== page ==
The main entrance of San Giacomo dell'Orio faces the canal rather than the campo. The interior is a fascinating mix of architectural and decorative styles. Most of the columns have 12th- or 13th-century Veneto-Byzantine capitals; one has a sixth-century flowered capital and one is a solid piece of smooth verd-antique marble, perhaps from a Roman temple sacked during the Fourth Crusade. Note, too, the fine 14th-century ship's-keel roof. The Sacrestia Nuova, in the right transept, was built in 1903 on the site of the Scuola del Sacramento. This was the original home of the five gilded compartments on the ceiling with paintings by Veronese: an Allegory of the Faith surrounded by four Doctors of the Church. Among the paintings in the room is St John the Baptist Preaching by Francesco Bassano, which includes a portrait of Titian (in the red hat).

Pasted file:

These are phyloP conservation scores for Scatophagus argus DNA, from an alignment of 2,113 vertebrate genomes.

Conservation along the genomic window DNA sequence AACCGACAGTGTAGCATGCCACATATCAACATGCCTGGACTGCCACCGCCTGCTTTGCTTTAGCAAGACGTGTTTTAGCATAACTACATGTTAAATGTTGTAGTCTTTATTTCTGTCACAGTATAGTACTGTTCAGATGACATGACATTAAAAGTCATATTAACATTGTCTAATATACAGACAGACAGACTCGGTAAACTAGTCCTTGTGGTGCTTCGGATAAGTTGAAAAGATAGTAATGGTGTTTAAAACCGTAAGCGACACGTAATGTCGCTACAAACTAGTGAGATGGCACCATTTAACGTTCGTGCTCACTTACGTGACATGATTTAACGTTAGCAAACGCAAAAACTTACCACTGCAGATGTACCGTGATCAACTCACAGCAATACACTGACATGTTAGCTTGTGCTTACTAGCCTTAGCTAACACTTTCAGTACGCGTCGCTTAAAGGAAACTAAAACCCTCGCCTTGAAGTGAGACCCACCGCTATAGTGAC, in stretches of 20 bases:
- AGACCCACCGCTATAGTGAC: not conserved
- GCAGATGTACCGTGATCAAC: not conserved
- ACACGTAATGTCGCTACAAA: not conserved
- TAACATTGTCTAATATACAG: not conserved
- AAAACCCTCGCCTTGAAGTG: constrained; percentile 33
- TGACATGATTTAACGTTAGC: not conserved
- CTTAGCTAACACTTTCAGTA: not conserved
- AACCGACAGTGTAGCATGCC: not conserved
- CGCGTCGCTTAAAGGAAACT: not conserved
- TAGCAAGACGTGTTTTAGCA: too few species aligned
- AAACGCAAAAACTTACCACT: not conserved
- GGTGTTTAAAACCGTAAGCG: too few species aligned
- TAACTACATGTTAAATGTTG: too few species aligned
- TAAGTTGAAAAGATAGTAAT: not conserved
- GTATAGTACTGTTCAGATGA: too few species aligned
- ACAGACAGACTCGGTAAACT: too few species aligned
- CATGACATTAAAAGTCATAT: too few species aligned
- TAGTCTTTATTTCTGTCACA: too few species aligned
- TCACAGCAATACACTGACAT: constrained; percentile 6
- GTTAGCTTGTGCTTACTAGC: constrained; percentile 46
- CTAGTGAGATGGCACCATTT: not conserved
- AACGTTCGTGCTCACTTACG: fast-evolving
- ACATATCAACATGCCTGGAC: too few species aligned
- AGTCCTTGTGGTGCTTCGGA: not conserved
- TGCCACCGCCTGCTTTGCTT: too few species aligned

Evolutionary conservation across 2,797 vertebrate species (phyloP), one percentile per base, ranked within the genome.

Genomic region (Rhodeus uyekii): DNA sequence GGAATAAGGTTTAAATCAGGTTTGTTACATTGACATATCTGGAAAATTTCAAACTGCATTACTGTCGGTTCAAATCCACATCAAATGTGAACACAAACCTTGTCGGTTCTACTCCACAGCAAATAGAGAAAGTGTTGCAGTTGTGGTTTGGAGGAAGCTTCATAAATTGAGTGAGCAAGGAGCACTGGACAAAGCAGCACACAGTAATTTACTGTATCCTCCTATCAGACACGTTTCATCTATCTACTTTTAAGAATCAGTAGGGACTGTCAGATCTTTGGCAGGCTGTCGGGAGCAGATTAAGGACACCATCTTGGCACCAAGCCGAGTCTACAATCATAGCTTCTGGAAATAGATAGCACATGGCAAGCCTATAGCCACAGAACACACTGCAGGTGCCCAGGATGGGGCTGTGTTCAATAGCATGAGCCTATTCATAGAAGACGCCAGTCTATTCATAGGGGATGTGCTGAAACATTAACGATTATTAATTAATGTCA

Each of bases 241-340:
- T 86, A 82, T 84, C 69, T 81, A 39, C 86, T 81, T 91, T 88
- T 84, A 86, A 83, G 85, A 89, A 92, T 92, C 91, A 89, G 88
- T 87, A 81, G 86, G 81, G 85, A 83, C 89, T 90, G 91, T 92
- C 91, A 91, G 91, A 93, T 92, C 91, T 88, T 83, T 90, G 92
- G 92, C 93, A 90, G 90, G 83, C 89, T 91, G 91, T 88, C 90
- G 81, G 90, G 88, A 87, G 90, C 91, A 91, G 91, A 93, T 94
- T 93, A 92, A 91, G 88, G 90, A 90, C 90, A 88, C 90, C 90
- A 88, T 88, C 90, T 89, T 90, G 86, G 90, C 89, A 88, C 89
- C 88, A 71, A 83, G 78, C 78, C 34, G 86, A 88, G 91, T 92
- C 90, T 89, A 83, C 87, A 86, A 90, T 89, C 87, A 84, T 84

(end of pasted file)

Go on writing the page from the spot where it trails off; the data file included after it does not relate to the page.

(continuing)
Behind the high altar is a Madonna and Four Saints by Lorenzo Lotto, one of his last Venetian paintings. There is a good work by Giovanni Bonconsiglio at the end of the left aisle, St Lawrence, St Sebastian and St Roch; St Roch's plague sore has an anatomical precision that is really rather unsettling. St Lawrence also has a chapel all to himself in the left transept, with a central altarpiece by Veronese and two fine early works by Palma il Giovane. As you leave, be sure to have a look at the curious painting to the left of the main door, a naïve 18th-century work by Gaetano Zompini, showing a propaganda miracle involving a Jewish scribe who attempted to profane the body of the Virgin on its way to the sepulchre.
More information about tickets and passes in Venice.